Rep. Chris Collins Expected To Plead Guilty To Insider Trading Tuesday

The Republican congressman resigned Monday. He previously dismissed the charges as "meritless" and the result of a "witch hunt."

Rep. Chris Collins (R-N.Y.) is expected to plead guilty Tuesday to felony charges related to insider trading, two years after dismissing the allegations as a “witch hunt.”

Collins resigned Monday amid reports of his guilty plea, the Associated Press reported.

Collins, his son Cameron, and Stephen Zarsky, the father of Cameron’s fiancée, had all initially pleaded not guilty after the FBI arrested them in August 2018. 

Federal court records show Collins is scheduled to appear for a “change of plea hearing” at 3:00 p.m. Eastern on Tuesday. Cameron and Zarsky are scheduled to appear for similar hearings Thursday.

All three face charges of securities fraud, wire fraud and making false statements. All three are expected to change their pleas, though it’s unclear which exact charges they will plead guilty to. 

Collins served on the board of a small Australian biotech company called Innate Immunotherapeutics. He allegedly told his son and Zarsky about the unpublicized trial failure of a drug the company had developed, which would later cause stock prices to plummet 92 percent.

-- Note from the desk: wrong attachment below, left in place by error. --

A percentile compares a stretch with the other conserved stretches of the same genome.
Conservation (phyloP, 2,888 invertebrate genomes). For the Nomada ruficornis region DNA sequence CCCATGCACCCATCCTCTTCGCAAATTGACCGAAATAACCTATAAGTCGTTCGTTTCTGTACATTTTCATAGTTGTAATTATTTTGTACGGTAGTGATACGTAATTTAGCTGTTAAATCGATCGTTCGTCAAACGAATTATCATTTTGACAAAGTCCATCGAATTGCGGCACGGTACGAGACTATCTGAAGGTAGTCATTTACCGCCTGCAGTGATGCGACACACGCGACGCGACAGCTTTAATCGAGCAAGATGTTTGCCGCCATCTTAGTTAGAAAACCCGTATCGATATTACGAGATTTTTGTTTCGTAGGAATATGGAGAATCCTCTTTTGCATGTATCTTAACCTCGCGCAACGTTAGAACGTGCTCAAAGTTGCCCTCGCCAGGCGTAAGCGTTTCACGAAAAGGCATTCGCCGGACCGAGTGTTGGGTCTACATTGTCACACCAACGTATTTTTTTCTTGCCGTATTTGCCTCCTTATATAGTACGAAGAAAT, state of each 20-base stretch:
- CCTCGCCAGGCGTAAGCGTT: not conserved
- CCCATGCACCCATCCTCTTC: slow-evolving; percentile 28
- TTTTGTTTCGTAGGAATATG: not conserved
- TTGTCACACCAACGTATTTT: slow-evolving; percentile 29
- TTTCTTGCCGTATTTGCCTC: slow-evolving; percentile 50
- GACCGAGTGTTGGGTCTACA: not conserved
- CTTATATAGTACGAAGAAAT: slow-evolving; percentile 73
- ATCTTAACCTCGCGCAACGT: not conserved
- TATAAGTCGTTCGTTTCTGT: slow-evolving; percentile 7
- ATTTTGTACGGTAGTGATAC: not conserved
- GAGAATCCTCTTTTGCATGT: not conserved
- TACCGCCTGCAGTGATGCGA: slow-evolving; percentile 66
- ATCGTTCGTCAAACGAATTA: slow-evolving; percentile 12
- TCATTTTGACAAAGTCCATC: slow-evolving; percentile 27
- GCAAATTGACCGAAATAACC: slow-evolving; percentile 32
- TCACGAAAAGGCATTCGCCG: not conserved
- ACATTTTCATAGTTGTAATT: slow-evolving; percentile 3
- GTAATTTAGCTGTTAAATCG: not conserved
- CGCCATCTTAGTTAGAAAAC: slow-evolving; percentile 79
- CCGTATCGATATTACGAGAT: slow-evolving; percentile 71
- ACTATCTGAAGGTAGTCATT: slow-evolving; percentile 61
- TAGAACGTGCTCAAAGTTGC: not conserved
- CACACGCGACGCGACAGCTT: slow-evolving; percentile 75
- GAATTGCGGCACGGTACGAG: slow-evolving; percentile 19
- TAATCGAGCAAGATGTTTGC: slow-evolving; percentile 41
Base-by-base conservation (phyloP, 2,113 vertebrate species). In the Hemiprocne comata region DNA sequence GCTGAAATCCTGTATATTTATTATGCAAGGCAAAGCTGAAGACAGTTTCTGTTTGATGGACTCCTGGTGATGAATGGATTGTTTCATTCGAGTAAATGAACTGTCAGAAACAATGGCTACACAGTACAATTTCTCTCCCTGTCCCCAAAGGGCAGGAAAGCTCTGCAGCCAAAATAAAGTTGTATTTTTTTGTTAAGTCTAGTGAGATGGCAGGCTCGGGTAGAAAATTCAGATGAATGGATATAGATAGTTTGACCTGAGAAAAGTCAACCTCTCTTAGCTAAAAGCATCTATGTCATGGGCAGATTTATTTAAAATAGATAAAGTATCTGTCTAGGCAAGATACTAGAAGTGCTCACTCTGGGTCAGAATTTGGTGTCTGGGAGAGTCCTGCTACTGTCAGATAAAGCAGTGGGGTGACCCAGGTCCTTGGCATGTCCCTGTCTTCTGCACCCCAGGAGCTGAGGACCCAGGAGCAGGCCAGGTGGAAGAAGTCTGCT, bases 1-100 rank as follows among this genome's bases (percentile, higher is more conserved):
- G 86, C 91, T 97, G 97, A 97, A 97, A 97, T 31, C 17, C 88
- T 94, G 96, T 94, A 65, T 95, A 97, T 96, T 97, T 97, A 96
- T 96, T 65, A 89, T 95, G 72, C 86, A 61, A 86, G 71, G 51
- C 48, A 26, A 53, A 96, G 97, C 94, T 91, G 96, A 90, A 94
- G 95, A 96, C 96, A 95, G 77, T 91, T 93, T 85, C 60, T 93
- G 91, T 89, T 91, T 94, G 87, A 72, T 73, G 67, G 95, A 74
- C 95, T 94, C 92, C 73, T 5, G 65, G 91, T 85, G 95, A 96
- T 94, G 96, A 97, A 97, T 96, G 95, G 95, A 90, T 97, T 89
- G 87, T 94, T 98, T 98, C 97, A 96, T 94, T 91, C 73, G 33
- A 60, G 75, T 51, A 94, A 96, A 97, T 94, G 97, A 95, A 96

Cameron and Zarsky both unloaded their shares before the stock tanked, thereby avoiding $768,000 in losses, according to an indictment

At the time of his arrest, Collins told reporters the charges were “meritless” and that he would “mount a vigorous defense in court to clear my name.”

The charges incensed President Donald Trump, who attacked then-Attorney General Jeff Sessions for allowing the indictments to move forward, brazenly suggesting the Justice Department should prioritize party affiliation over criminality.

Collins owned 37.9 million shares, worth just over $20 million, in the company before things went south.

The three-term congressman was narrowly reelected in 2018 by less than one percentage point. Lawmakers convicted of felonies aren’t barred from holding their seats, but they aren’t allowed to vote.